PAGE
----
“Urban Outfitters is a triumph of marketing - a hugely successful business that has disguised the gap between what it is and what its customers suppose it to be.
Walk into the store on Kensington High Street and be convinced you have entered a world run by a new breed of hippies - cooler and more sarcastic than the originals, and with better dress sense.
The staff look like students because many of them are, and everything in the shop blares detachment - a major attraction to twentysomethings who just can’t resist an ironic T-shirt and thirtysomethings still trying to pull off the old look. The stores have already conquered New York and London. Ireland is next.
It seems unlikely that many of the staff or the customers know much about the owner and boss of Urban - a brilliant retailer called Richard Hayne whose views would be a serious risk to sales were his profile to rise.
Hayne started the business in the 1970s, taking it public in 1993 and bringing it to Britain in 1998. He is still the biggest shareholder and a seriously rich man - a billionaire by some estimates. You only have to look to see that there is nothing remotely hip about him. There is surely a bigger gulf between Hayne and his customer base than any other High Street retailer.
Shopping in Urban makes you feel like you are somewhere radically Left-wing, an antidote to the corporate blandness of The Gap. But Hayne is a stanch conservative who donates money to Republican politicians, not least Rick Santorum, a now failed Senator whose views on homosexuality are both bizarre and old-fashioned.
Hayne doesn’t give many interviews precisely because he’s afraid that college slackers who get to know him will suddenly realise that buying his clothes is like giving cash to George Bush.
Once described as projecting a “Dick Cheney-esque aura of no-nonsense grayflannel gravitas”, Hayne must be the only retailer whose expansion plans depend on no one finding out who he really is.
Despite the strife in the sector, Urban just beat Wall Street profit expectations yet again. So far, the illusion is holding up perfectly.”
Read more here.
over the past year or so, i’ve been increasingly against the policies of urban outfitters. there have been numerous accounts of independent artists and designers who have had their work stolen by urban outfitters, without any compensation or credit, and uo has never admitted it. of course, that bothered me a lot, but i didn’t see enough cause to boycott the store at that point, probably because i didn’t want to give up a store where i buy so much of my clothing at such an affordable price. then, i found out that urban outfitters’ president and founder, richard hayne, is a right-wing supporter who donated over $13,000 to rick santorum’s senatorial campaign, as well as other die-hard conservatives’ campaigns. to me, someone who makes millions of dollars from the liberal college students and young people who often shop at urban outfitters, free people, and anthropologie, stores that deliberately cultivate an antiestablishment, liberal ideal, yet supports a man who opposes birth control, same-sex marriage, and abortion, even in cases of rape, incest, and endangerment of the mother’s life, is a hypocrite, and i don’t think i can shop there anymore, at least for now. it sounds ridiculous to say this, i know, but it’s going to be difficult for me, as someone who loves fashion and buys maybe up to fifty percent of my clothing from urban outfitters right now. while i wouldn’t label myself as a liberal, i don’t agree with hayne’s hypocrisy. i don’t know if i can really agree with anyone who supports santorum, but i might have more respect for him if he hadn’t made his fortune off of a lie, deliberating avoiding interviews and publicity because it might hurt his bottom line as people find out where their money is going. as another article says, hayne was a liberal in the sixties, someone who protested against the vietnam war and lived in the back of his store because he didn’t have any money. he and his then-wife and co-founder of urban outfitters swore that they’d never try to accumulate wealth through the store. obviously, that’s not an issue of concern for him anymore. if you want to find out more, you can read here.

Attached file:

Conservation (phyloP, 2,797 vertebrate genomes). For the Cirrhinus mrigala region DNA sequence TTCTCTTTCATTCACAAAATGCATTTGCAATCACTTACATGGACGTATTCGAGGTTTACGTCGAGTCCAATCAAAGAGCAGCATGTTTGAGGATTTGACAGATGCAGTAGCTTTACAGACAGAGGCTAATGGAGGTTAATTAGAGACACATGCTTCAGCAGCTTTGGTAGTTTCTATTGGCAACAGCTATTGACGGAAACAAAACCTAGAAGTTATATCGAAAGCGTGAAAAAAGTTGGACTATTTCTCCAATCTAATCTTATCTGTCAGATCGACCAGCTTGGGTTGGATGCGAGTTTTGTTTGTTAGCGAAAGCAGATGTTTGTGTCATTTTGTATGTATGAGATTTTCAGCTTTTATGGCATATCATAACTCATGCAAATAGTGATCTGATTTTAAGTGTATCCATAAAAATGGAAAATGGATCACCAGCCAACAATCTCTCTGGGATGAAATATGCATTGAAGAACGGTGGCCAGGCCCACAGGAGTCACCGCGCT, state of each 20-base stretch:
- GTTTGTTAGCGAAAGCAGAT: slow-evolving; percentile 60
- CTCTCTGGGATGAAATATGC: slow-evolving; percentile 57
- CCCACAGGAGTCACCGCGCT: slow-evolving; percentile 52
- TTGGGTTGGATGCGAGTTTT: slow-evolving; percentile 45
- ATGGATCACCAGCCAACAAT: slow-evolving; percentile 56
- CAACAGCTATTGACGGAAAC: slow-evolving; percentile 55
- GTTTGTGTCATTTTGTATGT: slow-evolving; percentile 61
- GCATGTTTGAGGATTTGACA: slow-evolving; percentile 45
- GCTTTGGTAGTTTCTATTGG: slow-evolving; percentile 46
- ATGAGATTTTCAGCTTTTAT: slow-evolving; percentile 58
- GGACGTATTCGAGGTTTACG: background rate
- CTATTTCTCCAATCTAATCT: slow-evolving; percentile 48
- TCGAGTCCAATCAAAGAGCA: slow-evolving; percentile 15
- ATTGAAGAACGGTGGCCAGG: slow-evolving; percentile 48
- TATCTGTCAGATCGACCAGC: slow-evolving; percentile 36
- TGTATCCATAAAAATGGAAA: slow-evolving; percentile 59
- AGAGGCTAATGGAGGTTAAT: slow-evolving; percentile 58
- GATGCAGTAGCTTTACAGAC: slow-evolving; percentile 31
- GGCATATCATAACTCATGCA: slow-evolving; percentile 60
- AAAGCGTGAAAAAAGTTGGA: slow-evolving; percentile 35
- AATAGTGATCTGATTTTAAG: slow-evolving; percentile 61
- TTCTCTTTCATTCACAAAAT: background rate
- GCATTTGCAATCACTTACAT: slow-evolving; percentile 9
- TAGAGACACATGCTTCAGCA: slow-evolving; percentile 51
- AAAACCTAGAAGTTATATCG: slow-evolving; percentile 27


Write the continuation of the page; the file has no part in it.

Pearls before Breakfast
In an experiment initiated by Washington Post columnist Gene Weingarten, Bell donned a baseball cap and played as an incognito street busker at the Metro subway station L’Enfant Plaza in Washington, D.C. on January 12, 2007. The experiment was videotaped on hidden camera; among 1,097 people who passed by, only seven stopped to listen to him, and only one recognized him. For his nearly 45-minute performance, Bell collected $32.17 from 27 passersby (excluding $20 from the passerby who recognized him). The night prior, he earned considerably more playing the same repertoire at a concert. Weingarten won the 2008 Pulitzer Prize for feature writing for his article on the experiment.